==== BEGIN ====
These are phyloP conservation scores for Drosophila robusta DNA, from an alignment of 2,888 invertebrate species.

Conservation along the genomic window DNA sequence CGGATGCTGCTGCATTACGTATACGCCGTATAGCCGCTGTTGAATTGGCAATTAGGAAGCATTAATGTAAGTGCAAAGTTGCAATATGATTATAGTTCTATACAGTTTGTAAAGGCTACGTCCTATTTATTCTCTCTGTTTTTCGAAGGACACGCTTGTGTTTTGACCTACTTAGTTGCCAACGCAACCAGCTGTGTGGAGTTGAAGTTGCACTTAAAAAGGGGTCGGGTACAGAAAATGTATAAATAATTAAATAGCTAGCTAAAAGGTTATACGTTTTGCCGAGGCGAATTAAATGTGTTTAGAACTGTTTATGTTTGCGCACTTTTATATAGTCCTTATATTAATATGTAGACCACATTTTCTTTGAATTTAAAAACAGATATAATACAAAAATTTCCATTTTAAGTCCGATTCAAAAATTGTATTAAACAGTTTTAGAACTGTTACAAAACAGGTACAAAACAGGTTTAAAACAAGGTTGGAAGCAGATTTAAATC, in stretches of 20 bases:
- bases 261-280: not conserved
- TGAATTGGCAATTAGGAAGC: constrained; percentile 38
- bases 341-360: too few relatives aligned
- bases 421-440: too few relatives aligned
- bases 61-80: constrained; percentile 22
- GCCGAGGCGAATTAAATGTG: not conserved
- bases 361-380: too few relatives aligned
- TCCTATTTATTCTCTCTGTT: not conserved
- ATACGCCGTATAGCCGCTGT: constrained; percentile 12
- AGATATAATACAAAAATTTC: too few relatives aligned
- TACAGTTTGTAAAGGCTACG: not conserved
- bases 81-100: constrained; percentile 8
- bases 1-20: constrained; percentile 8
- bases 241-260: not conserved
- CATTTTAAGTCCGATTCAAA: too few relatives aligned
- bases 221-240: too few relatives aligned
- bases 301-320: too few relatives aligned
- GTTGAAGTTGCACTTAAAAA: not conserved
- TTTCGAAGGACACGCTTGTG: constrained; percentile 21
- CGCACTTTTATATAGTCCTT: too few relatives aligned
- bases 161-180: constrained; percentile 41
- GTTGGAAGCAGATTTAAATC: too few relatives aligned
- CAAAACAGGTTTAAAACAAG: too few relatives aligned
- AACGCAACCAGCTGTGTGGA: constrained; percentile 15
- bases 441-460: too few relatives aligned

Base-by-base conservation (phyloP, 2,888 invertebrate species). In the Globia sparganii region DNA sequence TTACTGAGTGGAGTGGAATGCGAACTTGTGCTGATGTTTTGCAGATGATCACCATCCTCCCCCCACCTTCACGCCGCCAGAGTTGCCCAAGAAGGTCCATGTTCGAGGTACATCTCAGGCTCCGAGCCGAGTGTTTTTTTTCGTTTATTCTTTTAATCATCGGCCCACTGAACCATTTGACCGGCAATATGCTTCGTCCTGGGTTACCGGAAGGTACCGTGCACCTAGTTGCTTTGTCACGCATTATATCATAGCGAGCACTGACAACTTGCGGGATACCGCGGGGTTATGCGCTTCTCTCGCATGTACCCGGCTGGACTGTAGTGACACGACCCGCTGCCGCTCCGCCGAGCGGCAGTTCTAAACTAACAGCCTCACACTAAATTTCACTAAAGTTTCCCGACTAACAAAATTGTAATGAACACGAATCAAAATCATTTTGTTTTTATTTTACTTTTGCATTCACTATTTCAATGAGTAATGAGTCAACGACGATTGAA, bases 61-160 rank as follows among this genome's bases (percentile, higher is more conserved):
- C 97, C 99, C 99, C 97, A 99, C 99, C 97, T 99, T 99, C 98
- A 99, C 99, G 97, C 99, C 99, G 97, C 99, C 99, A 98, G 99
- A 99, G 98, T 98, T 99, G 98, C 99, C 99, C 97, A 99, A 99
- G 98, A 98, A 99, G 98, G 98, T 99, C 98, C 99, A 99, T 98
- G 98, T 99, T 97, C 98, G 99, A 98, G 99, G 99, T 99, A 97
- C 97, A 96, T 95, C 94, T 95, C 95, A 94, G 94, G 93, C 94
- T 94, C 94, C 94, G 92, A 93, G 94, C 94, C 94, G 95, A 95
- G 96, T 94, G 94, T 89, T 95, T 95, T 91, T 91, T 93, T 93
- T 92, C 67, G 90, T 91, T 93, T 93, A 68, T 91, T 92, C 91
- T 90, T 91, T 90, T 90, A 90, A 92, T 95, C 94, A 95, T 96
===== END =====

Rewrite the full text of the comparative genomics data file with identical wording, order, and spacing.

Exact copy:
These are phyloP conservation scores for Drosophila robusta DNA, from an alignment of 2,888 invertebrate species.

Conservation along the genomic window DNA sequence CGGATGCTGCTGCATTACGTATACGCCGTATAGCCGCTGTTGAATTGGCAATTAGGAAGCATTAATGTAAGTGCAAAGTTGCAATATGATTATAGTTCTATACAGTTTGTAAAGGCTACGTCCTATTTATTCTCTCTGTTTTTCGAAGGACACGCTTGTGTTTTGACCTACTTAGTTGCCAACGCAACCAGCTGTGTGGAGTTGAAGTTGCACTTAAAAAGGGGTCGGGTACAGAAAATGTATAAATAATTAAATAGCTAGCTAAAAGGTTATACGTTTTGCCGAGGCGAATTAAATGTGTTTAGAACTGTTTATGTTTGCGCACTTTTATATAGTCCTTATATTAATATGTAGACCACATTTTCTTTGAATTTAAAAACAGATATAATACAAAAATTTCCATTTTAAGTCCGATTCAAAAATTGTATTAAACAGTTTTAGAACTGTTACAAAACAGGTACAAAACAGGTTTAAAACAAGGTTGGAAGCAGATTTAAATC, in stretches of 20 bases:
- bases 261-280: not conserved
- TGAATTGGCAATTAGGAAGC: constrained; percentile 38
- bases 341-360: too few relatives aligned
- bases 421-440: too few relatives aligned
- bases 61-80: constrained; percentile 22
- GCCGAGGCGAATTAAATGTG: not conserved
- bases 361-380: too few relatives aligned
- TCCTATTTATTCTCTCTGTT: not conserved
- ATACGCCGTATAGCCGCTGT: constrained; percentile 12
- AGATATAATACAAAAATTTC: too few relatives aligned
- TACAGTTTGTAAAGGCTACG: not conserved
- bases 81-100: constrained; percentile 8
- bases 1-20: constrained; percentile 8
- bases 241-260: not conserved
- CATTTTAAGTCCGATTCAAA: too few relatives aligned
- bases 221-240: too few relatives aligned
- bases 301-320: too few relatives aligned
- GTTGAAGTTGCACTTAAAAA: not conserved
- TTTCGAAGGACACGCTTGTG: constrained; percentile 21
- CGCACTTTTATATAGTCCTT: too few relatives aligned
- bases 161-180: constrained; percentile 41
- GTTGGAAGCAGATTTAAATC: too few relatives aligned
- CAAAACAGGTTTAAAACAAG: too few relatives aligned
- AACGCAACCAGCTGTGTGGA: constrained; percentile 15
- bases 441-460: too few relatives aligned

Base-by-base conservation (phyloP, 2,888 invertebrate species). In the Globia sparganii region DNA sequence TTACTGAGTGGAGTGGAATGCGAACTTGTGCTGATGTTTTGCAGATGATCACCATCCTCCCCCCACCTTCACGCCGCCAGAGTTGCCCAAGAAGGTCCATGTTCGAGGTACATCTCAGGCTCCGAGCCGAGTGTTTTTTTTCGTTTATTCTTTTAATCATCGGCCCACTGAACCATTTGACCGGCAATATGCTTCGTCCTGGGTTACCGGAAGGTACCGTGCACCTAGTTGCTTTGTCACGCATTATATCATAGCGAGCACTGACAACTTGCGGGATACCGCGGGGTTATGCGCTTCTCTCGCATGTACCCGGCTGGACTGTAGTGACACGACCCGCTGCCGCTCCGCCGAGCGGCAGTTCTAAACTAACAGCCTCACACTAAATTTCACTAAAGTTTCCCGACTAACAAAATTGTAATGAACACGAATCAAAATCATTTTGTTTTTATTTTACTTTTGCATTCACTATTTCAATGAGTAATGAGTCAACGACGATTGAA, bases 61-160 rank as follows among this genome's bases (percentile, higher is more conserved):
- C 97, C 99, C 99, C 97, A 99, C 99, C 97, T 99, T 99, C 98
- A 99, C 99, G 97, C 99, C 99, G 97, C 99, C 99, A 98, G 99
- A 99, G 98, T 98, T 99, G 98, C 99, C 99, C 97, A 99, A 99
- G 98, A 98, A 99, G 98, G 98, T 99, C 98, C 99, A 99, T 98
- G 98, T 99, T 97, C 98, G 99, A 98, G 99, G 99, T 99, A 97
- C 97, A 96, T 95, C 94, T 95, C 95, A 94, G 94, G 93, C 94
- T 94, C 94, C 94, G 92, A 93, G 94, C 94, C 94, G 95, A 95
- G 96, T 94, G 94, T 89, T 95, T 95, T 91, T 91, T 93, T 93
- T 92, C 67, G 90, T 91, T 93, T 93, A 68, T 91, T 92, C 91
- T 90, T 91, T 90, T 90, A 90, A 92, T 95, C 94, A 95, T 96